With a brand such as Bentley, and the history and heritage the brand has, embracing the digital age can be fraught with conflict. Just how does a design for something to go inside be compatible, will it suit the look and “feel” of a particular vehicle, will its intended purpose grow old gracefully or be out of date in a few years?
Design teams aim for a particular look and in the case of such a brand as Bentley, that look must tie in with what has come before. One key area is that of what the driver will look at every time they slide onto the sumptuously appointed seats of a Flying Spur. The dashboard dials and multimedia interfaces are an area that Graeme Smith and his team of Human Machine Interface (HMI) designers at Bentley have taken on with great success.Utilising what is called a “mood board”, Smith and the team lay out the images of what will appear on the digital screen for the Flying Spur. The colors, the icons, that will be seen are reviewed in conjunction with the main designers at Crewe, the home of Bentley. Critical to the look, says Smith, is choosing to go 2D or use what is called skeuomorphic design. “A Bentley isn’t a smartphone; it’s going to be used and cherished for generations. So we chose a skeuomorphic approach that will age with the car. Look at pure digital instrument graphics from ten years ago – they’ve dated faster than the car they were part of.”
It’s a tricky ethos to deal with, he says, as going to a clean, ultra-modern, look, would be at odds with the history of Bentley, and by using skeumorphic design, they can be in the digital age and still convey the message that fits with the Bentley presentation. There is also a requirement, says Smith, to provide a family relationship between the vehicles yet provide a difference. For example, the speedometer and rev counter dials in the Flying Spur have bronze rings, a different hue to those in the Continental GT.Then there’s the end purpose of the vehicle a design goes into. The dials in the Continental GT have a 3D look to the knurled appearance, echoing the look of that cars gear selector. the Flying Spur has the outer edges looking akin to a machined appearance, reflecting the Spur’s more luxury oriented drive, as opposed to the overtly sporting nature of the GT.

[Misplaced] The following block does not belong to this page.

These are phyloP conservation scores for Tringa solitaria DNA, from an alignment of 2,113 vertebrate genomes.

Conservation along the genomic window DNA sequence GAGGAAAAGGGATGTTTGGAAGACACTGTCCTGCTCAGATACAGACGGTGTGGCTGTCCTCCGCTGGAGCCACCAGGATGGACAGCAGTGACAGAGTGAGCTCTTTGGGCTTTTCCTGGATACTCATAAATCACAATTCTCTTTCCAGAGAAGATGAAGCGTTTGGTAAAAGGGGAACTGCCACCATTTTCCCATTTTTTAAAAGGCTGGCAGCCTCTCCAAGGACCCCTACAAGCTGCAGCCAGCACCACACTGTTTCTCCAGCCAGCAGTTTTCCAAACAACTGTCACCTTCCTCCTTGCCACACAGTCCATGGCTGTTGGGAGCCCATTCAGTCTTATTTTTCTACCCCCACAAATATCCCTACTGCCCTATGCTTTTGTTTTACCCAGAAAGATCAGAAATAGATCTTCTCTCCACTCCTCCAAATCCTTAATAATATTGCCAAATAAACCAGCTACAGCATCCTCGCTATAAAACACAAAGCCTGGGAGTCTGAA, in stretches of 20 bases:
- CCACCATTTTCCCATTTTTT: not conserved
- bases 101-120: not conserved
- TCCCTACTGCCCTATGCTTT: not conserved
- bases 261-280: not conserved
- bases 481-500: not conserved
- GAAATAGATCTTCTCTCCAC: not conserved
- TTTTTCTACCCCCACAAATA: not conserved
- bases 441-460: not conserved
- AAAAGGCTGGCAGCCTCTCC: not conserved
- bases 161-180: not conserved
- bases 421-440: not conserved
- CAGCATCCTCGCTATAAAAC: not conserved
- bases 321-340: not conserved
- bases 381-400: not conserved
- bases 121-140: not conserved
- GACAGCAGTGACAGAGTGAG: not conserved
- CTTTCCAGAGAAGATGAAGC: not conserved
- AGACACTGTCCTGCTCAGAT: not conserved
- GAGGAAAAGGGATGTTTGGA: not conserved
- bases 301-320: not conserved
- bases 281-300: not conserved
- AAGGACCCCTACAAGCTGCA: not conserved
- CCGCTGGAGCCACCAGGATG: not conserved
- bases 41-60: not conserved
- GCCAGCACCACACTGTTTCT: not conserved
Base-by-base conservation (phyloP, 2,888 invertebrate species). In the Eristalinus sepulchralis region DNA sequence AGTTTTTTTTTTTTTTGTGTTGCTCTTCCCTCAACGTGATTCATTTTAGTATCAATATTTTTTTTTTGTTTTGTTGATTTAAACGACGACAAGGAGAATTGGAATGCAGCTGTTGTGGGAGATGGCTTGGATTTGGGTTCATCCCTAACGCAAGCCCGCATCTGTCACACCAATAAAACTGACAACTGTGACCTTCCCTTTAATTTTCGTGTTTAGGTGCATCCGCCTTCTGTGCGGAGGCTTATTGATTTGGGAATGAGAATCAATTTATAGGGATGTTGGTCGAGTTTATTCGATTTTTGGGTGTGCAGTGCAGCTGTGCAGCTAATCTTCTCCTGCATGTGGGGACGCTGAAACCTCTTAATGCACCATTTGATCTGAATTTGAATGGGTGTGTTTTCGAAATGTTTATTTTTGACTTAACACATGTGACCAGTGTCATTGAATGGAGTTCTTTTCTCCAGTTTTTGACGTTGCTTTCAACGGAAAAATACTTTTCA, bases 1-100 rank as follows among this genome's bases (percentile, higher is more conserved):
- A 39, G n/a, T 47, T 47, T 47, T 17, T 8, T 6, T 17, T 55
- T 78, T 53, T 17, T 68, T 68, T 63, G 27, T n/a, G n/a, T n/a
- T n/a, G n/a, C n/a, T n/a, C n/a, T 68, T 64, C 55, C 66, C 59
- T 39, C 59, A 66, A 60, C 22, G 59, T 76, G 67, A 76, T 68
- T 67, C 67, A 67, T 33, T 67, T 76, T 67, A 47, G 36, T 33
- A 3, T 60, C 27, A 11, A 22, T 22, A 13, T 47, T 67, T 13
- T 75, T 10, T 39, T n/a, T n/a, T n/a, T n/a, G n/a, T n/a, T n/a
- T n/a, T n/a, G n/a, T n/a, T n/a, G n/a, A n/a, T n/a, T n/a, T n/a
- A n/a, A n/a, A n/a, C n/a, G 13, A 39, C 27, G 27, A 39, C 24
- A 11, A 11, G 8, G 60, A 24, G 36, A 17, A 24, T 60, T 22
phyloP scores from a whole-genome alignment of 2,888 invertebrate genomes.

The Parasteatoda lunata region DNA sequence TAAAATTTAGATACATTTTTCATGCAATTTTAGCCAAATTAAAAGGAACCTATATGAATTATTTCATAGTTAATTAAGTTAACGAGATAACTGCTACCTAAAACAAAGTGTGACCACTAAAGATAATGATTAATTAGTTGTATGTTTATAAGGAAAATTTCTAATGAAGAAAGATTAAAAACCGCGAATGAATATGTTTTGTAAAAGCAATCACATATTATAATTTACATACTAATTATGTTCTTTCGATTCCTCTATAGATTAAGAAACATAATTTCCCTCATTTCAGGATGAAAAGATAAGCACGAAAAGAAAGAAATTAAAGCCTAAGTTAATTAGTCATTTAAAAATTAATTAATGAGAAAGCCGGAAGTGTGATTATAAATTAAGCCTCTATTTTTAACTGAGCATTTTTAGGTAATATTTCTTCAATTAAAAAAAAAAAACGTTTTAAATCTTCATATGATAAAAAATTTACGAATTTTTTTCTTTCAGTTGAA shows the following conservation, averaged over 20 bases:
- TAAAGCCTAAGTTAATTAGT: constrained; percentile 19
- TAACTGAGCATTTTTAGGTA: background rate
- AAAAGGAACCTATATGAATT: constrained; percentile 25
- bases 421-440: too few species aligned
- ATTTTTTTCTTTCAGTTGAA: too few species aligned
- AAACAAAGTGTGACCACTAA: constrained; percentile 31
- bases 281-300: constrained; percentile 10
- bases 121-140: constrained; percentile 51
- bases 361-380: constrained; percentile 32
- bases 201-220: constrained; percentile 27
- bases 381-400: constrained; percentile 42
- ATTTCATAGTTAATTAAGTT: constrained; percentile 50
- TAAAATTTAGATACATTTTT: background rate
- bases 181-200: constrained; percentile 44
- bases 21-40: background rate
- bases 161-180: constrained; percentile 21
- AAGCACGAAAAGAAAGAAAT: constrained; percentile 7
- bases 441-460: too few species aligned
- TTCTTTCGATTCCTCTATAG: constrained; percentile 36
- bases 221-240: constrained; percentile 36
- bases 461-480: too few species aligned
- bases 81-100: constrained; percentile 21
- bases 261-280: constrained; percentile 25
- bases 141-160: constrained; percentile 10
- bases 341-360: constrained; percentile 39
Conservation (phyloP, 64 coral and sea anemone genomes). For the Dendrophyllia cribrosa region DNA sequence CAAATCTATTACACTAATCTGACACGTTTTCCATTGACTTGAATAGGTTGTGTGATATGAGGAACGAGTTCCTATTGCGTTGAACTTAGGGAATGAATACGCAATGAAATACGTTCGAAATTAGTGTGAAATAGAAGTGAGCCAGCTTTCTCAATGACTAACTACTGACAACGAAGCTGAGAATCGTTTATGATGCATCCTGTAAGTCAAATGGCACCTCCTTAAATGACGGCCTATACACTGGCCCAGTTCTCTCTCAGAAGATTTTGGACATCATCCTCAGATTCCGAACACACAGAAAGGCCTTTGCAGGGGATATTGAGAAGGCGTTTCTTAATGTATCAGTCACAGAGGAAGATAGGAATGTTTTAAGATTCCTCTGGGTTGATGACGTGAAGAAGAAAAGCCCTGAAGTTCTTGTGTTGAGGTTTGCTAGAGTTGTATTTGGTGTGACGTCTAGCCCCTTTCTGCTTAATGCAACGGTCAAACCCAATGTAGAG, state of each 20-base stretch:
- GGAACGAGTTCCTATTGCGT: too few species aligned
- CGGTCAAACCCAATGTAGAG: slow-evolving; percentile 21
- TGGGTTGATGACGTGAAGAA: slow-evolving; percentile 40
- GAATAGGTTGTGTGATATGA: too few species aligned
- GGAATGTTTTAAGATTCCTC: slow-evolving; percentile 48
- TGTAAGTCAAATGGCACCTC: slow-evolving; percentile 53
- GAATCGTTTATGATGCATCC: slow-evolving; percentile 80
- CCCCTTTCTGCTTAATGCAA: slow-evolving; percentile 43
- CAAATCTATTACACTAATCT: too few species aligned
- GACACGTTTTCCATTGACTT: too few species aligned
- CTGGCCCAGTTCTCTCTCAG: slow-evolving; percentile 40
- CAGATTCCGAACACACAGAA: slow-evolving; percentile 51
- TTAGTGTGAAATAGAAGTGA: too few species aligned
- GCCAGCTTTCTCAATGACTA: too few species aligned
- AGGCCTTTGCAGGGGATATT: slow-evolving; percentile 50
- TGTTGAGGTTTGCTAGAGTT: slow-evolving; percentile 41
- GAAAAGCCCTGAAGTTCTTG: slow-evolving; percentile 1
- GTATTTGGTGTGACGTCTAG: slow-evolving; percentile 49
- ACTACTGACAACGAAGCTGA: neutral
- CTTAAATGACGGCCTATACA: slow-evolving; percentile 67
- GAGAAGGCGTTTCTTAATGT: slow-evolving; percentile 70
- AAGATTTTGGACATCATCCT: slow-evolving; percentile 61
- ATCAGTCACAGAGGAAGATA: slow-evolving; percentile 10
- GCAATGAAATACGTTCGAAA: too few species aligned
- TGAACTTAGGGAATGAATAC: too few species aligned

Road time is also considered, as in when the car is on the road and the driver’s interest is in simply driving. A reduction in potentially distracting information is provided, says Smith. In a form of digital detox, the driver can see dials that provide the sheer essentials; fuel gauge levels, the temperature of the engine, local time, the vehicle’s velocity, and the ambient outside temperature. Bentley refers to its own history here, by dimming the dials to the point only the needles are visible, and allowing a driver to consider the night time drives at Le Mans, or Woolf Barnato’s legendary night drive through France to beat the Blue Train.
However, the story doesn’t finish there. The final part of the journey in the digital design of the dials is where the Flying Spur will live its life. Will it be in the United States? How about Dubai? Will it be used to chauffeur a Sheikh in Saudi Arabia? The central screen is also part of this equation, meaning that the team must consider something like 600 different icons and over 1,500 varying menu screens. The different languages (up to 27!) and idioms for the markets are considered, plus the varying market specific services such as satellite radio, apps such as Android Auto (with final sign-ff to be granted by the owners of the systems themselves), even the three different audio systems from Naim, Bang and Olufsen, and the brand’s own bespoke setup.It’s here that the HMI team divide the load. There are function owners, nine in total, that work with three graphic designers and focus on a specific area. This can be the climate control, audio settings, the interface that shows fuel consumption.To say Bentley says luxury, it says history, it says motorsport. It takes love and dedication to ensure that the history of Bentley is continued with eyes on the past, and eyes on the future. Graeme Smith and the Human Machine Interface team have those in mind and their eyes look forward with the past firmly in focus.